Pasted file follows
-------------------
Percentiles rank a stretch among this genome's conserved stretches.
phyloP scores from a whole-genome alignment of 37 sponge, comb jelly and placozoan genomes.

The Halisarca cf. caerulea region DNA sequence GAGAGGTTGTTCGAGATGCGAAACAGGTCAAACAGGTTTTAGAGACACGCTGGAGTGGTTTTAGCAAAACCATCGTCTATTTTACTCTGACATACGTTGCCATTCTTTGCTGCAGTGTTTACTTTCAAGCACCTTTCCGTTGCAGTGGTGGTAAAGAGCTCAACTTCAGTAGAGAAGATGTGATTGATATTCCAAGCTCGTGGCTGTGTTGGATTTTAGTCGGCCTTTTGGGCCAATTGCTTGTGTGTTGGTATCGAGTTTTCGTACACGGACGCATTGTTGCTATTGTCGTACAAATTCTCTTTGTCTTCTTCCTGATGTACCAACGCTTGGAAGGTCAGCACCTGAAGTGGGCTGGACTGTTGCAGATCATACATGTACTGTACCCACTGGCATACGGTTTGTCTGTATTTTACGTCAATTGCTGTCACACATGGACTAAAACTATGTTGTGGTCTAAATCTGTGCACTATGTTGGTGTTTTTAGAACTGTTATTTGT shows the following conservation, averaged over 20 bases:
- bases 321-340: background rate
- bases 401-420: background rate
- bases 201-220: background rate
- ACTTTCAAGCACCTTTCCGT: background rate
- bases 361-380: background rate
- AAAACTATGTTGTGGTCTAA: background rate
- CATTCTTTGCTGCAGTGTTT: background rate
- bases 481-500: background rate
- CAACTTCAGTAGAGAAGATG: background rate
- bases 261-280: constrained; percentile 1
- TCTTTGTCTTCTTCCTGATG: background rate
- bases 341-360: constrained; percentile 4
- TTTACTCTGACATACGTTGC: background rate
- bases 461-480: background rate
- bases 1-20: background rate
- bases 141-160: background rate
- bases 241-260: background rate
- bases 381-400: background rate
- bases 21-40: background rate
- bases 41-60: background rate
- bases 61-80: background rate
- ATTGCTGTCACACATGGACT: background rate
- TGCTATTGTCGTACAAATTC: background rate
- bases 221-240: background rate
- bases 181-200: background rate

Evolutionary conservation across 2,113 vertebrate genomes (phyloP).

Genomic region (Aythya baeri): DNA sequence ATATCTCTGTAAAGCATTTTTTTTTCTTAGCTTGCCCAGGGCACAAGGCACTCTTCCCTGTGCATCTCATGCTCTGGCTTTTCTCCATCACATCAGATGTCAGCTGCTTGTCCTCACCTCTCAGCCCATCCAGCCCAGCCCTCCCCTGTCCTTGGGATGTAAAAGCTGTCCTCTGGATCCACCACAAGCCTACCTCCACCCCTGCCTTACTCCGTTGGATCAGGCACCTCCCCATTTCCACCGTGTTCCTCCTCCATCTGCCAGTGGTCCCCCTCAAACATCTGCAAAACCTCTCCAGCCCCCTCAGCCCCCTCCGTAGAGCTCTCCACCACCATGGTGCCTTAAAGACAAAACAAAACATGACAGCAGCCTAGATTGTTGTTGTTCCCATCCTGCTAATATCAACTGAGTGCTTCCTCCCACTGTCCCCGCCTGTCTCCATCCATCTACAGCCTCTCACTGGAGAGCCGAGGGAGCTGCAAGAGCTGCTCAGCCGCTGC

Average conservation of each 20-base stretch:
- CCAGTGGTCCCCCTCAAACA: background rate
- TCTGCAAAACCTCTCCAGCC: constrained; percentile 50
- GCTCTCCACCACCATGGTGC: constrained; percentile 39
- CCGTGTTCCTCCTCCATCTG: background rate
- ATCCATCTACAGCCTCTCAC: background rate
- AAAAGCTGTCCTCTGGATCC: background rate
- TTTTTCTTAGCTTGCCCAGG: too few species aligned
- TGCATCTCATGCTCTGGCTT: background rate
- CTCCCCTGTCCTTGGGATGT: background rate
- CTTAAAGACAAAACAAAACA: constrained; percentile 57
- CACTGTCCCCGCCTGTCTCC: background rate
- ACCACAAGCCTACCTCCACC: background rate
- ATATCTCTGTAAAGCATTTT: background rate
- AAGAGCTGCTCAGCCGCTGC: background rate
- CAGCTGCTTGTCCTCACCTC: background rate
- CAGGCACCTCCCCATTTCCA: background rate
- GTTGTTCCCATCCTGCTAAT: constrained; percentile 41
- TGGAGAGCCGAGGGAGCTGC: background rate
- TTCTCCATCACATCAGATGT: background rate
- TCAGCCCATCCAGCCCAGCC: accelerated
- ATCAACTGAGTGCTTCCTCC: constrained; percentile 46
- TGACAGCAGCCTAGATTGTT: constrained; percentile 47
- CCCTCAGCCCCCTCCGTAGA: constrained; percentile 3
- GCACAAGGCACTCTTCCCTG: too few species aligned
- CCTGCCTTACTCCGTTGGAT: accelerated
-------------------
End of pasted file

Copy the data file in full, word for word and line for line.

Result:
Percentiles rank a stretch among this genome's conserved stretches.
phyloP scores from a whole-genome alignment of 37 sponge, comb jelly and placozoan genomes.

The Halisarca cf. caerulea region DNA sequence GAGAGGTTGTTCGAGATGCGAAACAGGTCAAACAGGTTTTAGAGACACGCTGGAGTGGTTTTAGCAAAACCATCGTCTATTTTACTCTGACATACGTTGCCATTCTTTGCTGCAGTGTTTACTTTCAAGCACCTTTCCGTTGCAGTGGTGGTAAAGAGCTCAACTTCAGTAGAGAAGATGTGATTGATATTCCAAGCTCGTGGCTGTGTTGGATTTTAGTCGGCCTTTTGGGCCAATTGCTTGTGTGTTGGTATCGAGTTTTCGTACACGGACGCATTGTTGCTATTGTCGTACAAATTCTCTTTGTCTTCTTCCTGATGTACCAACGCTTGGAAGGTCAGCACCTGAAGTGGGCTGGACTGTTGCAGATCATACATGTACTGTACCCACTGGCATACGGTTTGTCTGTATTTTACGTCAATTGCTGTCACACATGGACTAAAACTATGTTGTGGTCTAAATCTGTGCACTATGTTGGTGTTTTTAGAACTGTTATTTGT shows the following conservation, averaged over 20 bases:
- bases 321-340: background rate
- bases 401-420: background rate
- bases 201-220: background rate
- ACTTTCAAGCACCTTTCCGT: background rate
- bases 361-380: background rate
- AAAACTATGTTGTGGTCTAA: background rate
- CATTCTTTGCTGCAGTGTTT: background rate
- bases 481-500: background rate
- CAACTTCAGTAGAGAAGATG: background rate
- bases 261-280: constrained; percentile 1
- TCTTTGTCTTCTTCCTGATG: background rate
- bases 341-360: constrained; percentile 4
- TTTACTCTGACATACGTTGC: background rate
- bases 461-480: background rate
- bases 1-20: background rate
- bases 141-160: background rate
- bases 241-260: background rate
- bases 381-400: background rate
- bases 21-40: background rate
- bases 41-60: background rate
- bases 61-80: background rate
- ATTGCTGTCACACATGGACT: background rate
- TGCTATTGTCGTACAAATTC: background rate
- bases 221-240: background rate
- bases 181-200: background rate

Evolutionary conservation across 2,113 vertebrate genomes (phyloP).

Genomic region (Aythya baeri): DNA sequence ATATCTCTGTAAAGCATTTTTTTTTCTTAGCTTGCCCAGGGCACAAGGCACTCTTCCCTGTGCATCTCATGCTCTGGCTTTTCTCCATCACATCAGATGTCAGCTGCTTGTCCTCACCTCTCAGCCCATCCAGCCCAGCCCTCCCCTGTCCTTGGGATGTAAAAGCTGTCCTCTGGATCCACCACAAGCCTACCTCCACCCCTGCCTTACTCCGTTGGATCAGGCACCTCCCCATTTCCACCGTGTTCCTCCTCCATCTGCCAGTGGTCCCCCTCAAACATCTGCAAAACCTCTCCAGCCCCCTCAGCCCCCTCCGTAGAGCTCTCCACCACCATGGTGCCTTAAAGACAAAACAAAACATGACAGCAGCCTAGATTGTTGTTGTTCCCATCCTGCTAATATCAACTGAGTGCTTCCTCCCACTGTCCCCGCCTGTCTCCATCCATCTACAGCCTCTCACTGGAGAGCCGAGGGAGCTGCAAGAGCTGCTCAGCCGCTGC

Average conservation of each 20-base stretch:
- CCAGTGGTCCCCCTCAAACA: background rate
- TCTGCAAAACCTCTCCAGCC: constrained; percentile 50
- GCTCTCCACCACCATGGTGC: constrained; percentile 39
- CCGTGTTCCTCCTCCATCTG: background rate
- ATCCATCTACAGCCTCTCAC: background rate
- AAAAGCTGTCCTCTGGATCC: background rate
- TTTTTCTTAGCTTGCCCAGG: too few species aligned
- TGCATCTCATGCTCTGGCTT: background rate
- CTCCCCTGTCCTTGGGATGT: background rate
- CTTAAAGACAAAACAAAACA: constrained; percentile 57
- CACTGTCCCCGCCTGTCTCC: background rate
- ACCACAAGCCTACCTCCACC: background rate
- ATATCTCTGTAAAGCATTTT: background rate
- AAGAGCTGCTCAGCCGCTGC: background rate
- CAGCTGCTTGTCCTCACCTC: background rate
- CAGGCACCTCCCCATTTCCA: background rate
- GTTGTTCCCATCCTGCTAAT: constrained; percentile 41
- TGGAGAGCCGAGGGAGCTGC: background rate
- TTCTCCATCACATCAGATGT: background rate
- TCAGCCCATCCAGCCCAGCC: accelerated
- ATCAACTGAGTGCTTCCTCC: constrained; percentile 46
- TGACAGCAGCCTAGATTGTT: constrained; percentile 47
- CCCTCAGCCCCCTCCGTAGA: constrained; percentile 3
- GCACAAGGCACTCTTCCCTG: too few species aligned
- CCTGCCTTACTCCGTTGGAT: accelerated